Six years ago today the spot where I’m sitting to write this was covered by a stack of boxes freshly hauled inside by three guys from Allied Van Lines. If you find yourself in a position to move your entire household after the age of about 30, I promise you hiring the job out is absolutely worth the money. You’ll have plenty of time to throw out your back moving furniture into just the right spot or lugging boxes once they’re already in the house. Moving is chaotic enough without personally schlepping every item you own in from the curb.
For most of these last six years, every spring has involved a minor crusade against the green algae that appears inevitably on the north and east sides of the house. Usually, it was a minor annoyance that could be beaten back with a good scrub brush, a hose, a few helpful chemicals, and half an afternoon of concerted effort. It’s not the kind of yard work that’s particularly fun, but necessary for the sake of keeping up appearances.
Over the last year or two, the algae has been creeping higher than can comfortably be reached, even with a ladder. Worse yet, the roof is now showing undeniable signs that good growth of moss is starting to take hold. I love my woods full of old oaks and poplar, but this is one of the inevitable inconveniences – and not one of those that can be remedied by ignoring it until it goes away on its own.
I’ve long since gotten too old and fat to risk falling off my own roof… a result that feels almost inevitable if I were fool enough to take on the job myself. Since I’m going to have the roof done, I might as well let them take on the gutters while there here. The fascia and soffit are filthy too. The algae needs taken care of. Since there’s a spot of it up towards the gable end, they might as well deal with that while the equipment’s already going to be here.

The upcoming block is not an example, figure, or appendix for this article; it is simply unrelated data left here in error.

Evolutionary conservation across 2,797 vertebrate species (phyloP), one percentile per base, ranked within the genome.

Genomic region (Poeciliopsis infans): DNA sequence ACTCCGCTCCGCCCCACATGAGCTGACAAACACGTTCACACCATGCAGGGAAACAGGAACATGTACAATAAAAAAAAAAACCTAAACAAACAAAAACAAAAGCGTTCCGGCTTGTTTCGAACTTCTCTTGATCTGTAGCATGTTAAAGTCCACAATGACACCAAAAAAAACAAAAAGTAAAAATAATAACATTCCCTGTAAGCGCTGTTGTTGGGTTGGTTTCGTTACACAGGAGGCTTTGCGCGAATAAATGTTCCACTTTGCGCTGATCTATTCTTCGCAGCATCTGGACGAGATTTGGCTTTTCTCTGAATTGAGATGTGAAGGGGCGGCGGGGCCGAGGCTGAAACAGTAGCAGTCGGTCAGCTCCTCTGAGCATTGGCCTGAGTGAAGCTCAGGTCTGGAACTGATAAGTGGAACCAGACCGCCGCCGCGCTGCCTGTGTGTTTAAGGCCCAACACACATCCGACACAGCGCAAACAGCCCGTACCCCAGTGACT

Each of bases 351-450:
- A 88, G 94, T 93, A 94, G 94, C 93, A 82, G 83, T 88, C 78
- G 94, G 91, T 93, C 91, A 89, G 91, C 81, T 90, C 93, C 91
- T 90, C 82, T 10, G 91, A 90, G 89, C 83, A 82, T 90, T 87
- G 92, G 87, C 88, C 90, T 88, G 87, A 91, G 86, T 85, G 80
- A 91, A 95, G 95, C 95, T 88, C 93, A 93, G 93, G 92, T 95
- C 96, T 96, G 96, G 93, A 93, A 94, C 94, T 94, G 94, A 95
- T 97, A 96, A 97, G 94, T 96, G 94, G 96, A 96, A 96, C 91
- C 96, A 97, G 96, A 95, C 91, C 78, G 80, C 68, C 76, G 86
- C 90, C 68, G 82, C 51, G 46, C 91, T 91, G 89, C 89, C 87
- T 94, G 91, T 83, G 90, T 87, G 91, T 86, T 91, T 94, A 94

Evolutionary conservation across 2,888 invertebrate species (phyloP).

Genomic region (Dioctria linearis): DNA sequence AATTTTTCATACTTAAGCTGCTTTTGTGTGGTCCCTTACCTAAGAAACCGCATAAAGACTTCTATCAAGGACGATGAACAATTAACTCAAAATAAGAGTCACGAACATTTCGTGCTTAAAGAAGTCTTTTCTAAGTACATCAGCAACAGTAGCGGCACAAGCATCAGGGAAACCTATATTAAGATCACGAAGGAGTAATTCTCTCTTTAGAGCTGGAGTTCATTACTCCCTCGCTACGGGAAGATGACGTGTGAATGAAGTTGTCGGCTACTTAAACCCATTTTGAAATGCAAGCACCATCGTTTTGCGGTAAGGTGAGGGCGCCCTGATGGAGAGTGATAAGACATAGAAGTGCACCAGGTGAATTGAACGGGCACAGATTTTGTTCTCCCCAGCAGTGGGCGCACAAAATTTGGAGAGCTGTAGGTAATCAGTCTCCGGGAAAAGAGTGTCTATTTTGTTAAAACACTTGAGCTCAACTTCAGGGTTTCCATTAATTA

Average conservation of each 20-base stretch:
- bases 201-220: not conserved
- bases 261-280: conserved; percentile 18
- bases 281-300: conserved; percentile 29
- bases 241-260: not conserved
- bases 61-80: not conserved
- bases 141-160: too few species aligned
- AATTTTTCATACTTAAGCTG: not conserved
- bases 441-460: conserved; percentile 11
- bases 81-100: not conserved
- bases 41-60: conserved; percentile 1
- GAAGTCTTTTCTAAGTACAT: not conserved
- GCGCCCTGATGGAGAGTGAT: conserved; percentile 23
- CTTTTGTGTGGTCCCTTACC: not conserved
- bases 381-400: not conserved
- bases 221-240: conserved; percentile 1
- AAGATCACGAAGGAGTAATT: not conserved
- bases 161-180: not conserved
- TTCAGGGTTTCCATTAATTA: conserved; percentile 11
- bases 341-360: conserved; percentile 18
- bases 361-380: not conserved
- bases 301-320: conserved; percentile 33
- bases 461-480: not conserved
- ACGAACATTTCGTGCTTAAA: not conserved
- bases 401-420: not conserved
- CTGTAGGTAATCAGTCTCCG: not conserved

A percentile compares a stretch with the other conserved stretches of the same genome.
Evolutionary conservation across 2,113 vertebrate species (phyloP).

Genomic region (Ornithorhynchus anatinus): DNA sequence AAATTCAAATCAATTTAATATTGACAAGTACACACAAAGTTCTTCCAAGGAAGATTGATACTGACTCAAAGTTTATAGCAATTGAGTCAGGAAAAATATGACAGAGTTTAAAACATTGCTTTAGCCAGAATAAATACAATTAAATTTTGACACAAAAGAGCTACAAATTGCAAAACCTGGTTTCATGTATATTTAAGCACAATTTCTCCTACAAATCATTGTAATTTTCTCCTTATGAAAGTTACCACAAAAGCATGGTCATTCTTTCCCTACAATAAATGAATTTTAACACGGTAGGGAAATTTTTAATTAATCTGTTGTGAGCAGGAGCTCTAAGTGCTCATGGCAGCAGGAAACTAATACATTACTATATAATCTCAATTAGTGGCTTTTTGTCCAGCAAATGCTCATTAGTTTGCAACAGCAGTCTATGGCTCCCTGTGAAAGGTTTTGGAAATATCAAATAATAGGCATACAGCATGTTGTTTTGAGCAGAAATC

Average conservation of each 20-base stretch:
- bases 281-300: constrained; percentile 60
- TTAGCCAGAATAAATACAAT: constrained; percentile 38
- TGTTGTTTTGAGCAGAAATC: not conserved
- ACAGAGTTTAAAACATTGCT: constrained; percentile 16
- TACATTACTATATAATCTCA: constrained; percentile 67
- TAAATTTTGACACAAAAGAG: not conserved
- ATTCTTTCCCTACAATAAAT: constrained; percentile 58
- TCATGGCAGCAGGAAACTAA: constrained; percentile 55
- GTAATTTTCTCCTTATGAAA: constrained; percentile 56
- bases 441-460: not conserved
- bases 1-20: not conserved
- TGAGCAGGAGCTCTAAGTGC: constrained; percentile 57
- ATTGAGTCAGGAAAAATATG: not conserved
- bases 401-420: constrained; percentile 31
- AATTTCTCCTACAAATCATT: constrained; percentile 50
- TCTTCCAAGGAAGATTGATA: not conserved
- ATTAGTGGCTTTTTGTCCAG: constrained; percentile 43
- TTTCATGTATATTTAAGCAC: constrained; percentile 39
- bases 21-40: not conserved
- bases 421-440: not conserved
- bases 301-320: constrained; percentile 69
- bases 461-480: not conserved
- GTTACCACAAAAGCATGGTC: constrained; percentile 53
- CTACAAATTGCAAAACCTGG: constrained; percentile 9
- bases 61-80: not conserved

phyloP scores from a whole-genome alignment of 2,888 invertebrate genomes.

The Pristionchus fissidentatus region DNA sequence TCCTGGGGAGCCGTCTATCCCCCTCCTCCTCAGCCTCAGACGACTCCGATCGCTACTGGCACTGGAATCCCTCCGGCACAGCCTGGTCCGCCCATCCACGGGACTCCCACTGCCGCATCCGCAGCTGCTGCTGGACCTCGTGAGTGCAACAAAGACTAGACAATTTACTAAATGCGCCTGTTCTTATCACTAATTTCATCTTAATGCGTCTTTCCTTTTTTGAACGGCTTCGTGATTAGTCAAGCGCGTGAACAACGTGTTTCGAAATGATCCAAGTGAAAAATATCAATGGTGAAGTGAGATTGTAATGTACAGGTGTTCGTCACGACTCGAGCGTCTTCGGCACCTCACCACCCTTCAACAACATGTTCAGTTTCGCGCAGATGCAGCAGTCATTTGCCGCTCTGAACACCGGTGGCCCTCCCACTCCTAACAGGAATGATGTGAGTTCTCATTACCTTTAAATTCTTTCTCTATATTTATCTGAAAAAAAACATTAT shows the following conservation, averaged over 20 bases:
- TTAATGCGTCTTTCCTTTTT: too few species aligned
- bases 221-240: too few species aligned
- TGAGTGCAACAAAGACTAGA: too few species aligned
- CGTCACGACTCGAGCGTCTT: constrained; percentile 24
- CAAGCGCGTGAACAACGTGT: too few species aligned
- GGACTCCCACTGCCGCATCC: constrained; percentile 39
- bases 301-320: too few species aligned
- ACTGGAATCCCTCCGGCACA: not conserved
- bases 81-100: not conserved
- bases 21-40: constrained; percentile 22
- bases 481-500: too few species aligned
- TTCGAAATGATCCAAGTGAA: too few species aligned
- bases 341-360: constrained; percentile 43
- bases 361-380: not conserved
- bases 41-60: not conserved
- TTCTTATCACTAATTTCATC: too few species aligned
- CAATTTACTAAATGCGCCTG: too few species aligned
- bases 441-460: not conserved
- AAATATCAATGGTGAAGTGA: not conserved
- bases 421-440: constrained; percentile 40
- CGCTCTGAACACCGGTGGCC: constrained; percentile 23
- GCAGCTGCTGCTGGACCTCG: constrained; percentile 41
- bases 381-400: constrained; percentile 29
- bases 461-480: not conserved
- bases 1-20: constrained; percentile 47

Yeah. I’ve apparently become one of those people… but at least the exterior of the old place will look better than it has since I took over the management here. Even if that means I’ve got to pay someone to scrub the place from roof peak to foundation.
I posted on Facebook last week about a couple of deer hanging around the front yard. Someone, several someone’s actually, provided the obvious recommendation for how to resolve that issue expeditiously.
Don’t get me wrong, I love deer bologna, jerky, and steak, but the truth is I’m not sure I’ve got the motivation any more to take the time and effort involved. Part of me gets more pleasure from watching them foraging in the yard than I’d ever get from their meat.
I’m not anti-hunting by any stretch. I like knowing I can field dress a deer and gut a fish of it comes to it. I like knowing I have the ability to put meat on the table. Maybe I’m getting soft-headed in my old age, but the idea of putting one in the crosshairs and pulling the trigger when I don’t have to doesn’t have the same appeal it may have done a couple of decades ago. Plus, sitting up a tree freezing my ass off has absolutely never held any charm at all for me.
That said, I’m glad there are still people out there doing it, because there are a couple of good sized bucks that like to crowd the road on my drive in to work. I’d much appreciate it if someone could put them down before one of them ends up in my grill instead of on it.
This won’t mean much to you, but since I’ve been working on it almost since I bought the house it’s one of those things that means a hell of a lot to me. You see, I’ve been trying to claw back about 500 square feet of back yard the pervious owner let go to the woods. Although 400 square feet is hardly worth a mention in man’s great efforts at deforestation, I’m taking it as a great achievement and point of personal pride.